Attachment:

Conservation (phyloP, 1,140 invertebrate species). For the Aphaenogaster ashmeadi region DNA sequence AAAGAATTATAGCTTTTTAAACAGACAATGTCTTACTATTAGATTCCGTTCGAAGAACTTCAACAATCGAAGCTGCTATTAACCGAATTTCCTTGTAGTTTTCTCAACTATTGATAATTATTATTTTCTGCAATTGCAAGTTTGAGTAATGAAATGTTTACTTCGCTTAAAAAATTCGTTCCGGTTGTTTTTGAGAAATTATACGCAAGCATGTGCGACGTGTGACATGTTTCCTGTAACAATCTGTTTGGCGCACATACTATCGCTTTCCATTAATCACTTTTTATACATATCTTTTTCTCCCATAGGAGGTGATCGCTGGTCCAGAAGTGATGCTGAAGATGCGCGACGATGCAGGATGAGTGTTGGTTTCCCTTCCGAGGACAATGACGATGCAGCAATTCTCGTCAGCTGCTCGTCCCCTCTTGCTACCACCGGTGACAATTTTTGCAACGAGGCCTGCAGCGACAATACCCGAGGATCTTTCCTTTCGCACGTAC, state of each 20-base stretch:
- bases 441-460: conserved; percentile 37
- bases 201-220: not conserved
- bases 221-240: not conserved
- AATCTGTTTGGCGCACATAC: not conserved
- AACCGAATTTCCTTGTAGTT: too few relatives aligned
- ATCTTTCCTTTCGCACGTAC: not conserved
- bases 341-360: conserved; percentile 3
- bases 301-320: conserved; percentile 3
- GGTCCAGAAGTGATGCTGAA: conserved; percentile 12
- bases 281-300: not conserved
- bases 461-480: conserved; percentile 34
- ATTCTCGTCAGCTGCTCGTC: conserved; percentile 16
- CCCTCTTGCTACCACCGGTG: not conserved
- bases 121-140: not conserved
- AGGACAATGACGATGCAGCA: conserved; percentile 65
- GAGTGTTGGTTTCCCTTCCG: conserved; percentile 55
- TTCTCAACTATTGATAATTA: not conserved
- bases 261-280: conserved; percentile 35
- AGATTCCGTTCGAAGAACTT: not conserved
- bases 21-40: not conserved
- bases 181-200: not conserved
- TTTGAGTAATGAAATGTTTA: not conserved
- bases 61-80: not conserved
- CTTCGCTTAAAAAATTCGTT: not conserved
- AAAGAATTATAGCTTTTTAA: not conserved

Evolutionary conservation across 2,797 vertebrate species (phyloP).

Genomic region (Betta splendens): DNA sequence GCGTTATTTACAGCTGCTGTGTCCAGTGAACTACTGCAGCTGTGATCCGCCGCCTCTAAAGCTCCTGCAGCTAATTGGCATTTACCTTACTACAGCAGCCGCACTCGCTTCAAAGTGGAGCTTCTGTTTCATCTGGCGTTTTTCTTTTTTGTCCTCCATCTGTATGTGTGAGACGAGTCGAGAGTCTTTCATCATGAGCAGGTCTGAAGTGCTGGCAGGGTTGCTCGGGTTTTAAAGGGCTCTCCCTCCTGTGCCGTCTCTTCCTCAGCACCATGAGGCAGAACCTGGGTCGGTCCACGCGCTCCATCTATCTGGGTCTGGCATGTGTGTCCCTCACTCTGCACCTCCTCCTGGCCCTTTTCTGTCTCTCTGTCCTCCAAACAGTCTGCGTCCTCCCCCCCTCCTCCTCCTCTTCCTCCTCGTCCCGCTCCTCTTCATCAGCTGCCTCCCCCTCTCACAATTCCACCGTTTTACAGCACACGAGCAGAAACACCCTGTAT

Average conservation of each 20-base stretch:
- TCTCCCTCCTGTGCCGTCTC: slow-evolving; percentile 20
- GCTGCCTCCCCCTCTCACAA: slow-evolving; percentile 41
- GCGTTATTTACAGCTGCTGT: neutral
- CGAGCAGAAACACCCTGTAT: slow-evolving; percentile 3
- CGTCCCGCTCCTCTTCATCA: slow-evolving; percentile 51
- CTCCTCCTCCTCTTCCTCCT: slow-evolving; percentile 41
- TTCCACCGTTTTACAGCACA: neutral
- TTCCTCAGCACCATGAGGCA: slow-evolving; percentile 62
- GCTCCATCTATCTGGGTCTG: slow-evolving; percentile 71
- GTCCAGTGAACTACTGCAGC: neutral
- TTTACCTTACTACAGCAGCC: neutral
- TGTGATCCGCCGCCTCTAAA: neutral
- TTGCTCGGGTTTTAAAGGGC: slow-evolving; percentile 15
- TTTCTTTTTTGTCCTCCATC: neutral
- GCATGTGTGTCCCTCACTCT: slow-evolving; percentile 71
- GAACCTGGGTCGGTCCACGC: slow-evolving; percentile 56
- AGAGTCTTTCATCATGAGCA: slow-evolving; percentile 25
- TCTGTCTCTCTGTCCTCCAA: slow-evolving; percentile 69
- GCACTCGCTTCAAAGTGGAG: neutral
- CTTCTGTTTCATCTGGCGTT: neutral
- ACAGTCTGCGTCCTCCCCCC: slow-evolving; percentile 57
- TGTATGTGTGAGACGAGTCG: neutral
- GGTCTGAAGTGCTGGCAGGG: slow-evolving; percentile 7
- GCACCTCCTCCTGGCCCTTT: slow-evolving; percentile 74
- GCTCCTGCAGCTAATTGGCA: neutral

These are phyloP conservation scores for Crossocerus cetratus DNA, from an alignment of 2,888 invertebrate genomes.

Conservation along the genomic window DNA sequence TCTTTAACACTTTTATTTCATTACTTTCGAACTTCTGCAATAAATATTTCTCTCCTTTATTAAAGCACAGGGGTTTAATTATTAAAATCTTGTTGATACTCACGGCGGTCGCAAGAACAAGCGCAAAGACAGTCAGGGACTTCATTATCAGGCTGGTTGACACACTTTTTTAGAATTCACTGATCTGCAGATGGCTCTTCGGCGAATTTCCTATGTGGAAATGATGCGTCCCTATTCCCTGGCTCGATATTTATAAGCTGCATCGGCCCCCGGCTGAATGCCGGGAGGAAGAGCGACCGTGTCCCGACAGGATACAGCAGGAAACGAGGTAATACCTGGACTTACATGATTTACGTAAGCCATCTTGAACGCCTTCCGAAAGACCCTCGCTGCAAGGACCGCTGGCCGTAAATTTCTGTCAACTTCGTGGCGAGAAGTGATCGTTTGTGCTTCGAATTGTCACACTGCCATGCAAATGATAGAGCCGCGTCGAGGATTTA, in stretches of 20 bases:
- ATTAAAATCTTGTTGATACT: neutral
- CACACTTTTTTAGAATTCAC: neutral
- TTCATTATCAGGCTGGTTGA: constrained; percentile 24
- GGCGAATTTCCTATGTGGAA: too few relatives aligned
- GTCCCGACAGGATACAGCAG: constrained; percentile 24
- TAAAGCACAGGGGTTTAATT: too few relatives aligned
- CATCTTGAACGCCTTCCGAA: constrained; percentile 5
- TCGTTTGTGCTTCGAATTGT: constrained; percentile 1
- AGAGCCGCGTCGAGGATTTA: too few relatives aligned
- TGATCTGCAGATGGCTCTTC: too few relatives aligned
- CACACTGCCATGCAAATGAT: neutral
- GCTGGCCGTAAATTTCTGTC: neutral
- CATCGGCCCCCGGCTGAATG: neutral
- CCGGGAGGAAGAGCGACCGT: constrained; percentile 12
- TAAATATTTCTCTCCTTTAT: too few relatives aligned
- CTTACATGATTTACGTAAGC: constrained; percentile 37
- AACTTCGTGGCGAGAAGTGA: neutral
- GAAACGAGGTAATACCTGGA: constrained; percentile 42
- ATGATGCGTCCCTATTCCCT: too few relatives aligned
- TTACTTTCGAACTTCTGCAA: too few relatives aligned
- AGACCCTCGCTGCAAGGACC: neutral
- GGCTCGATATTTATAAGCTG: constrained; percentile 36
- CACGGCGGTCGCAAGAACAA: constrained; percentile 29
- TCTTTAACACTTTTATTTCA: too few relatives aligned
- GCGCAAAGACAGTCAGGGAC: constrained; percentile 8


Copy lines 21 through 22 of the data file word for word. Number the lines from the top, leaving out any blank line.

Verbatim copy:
- bases 21-40: not conserved
- bases 181-200: not conserved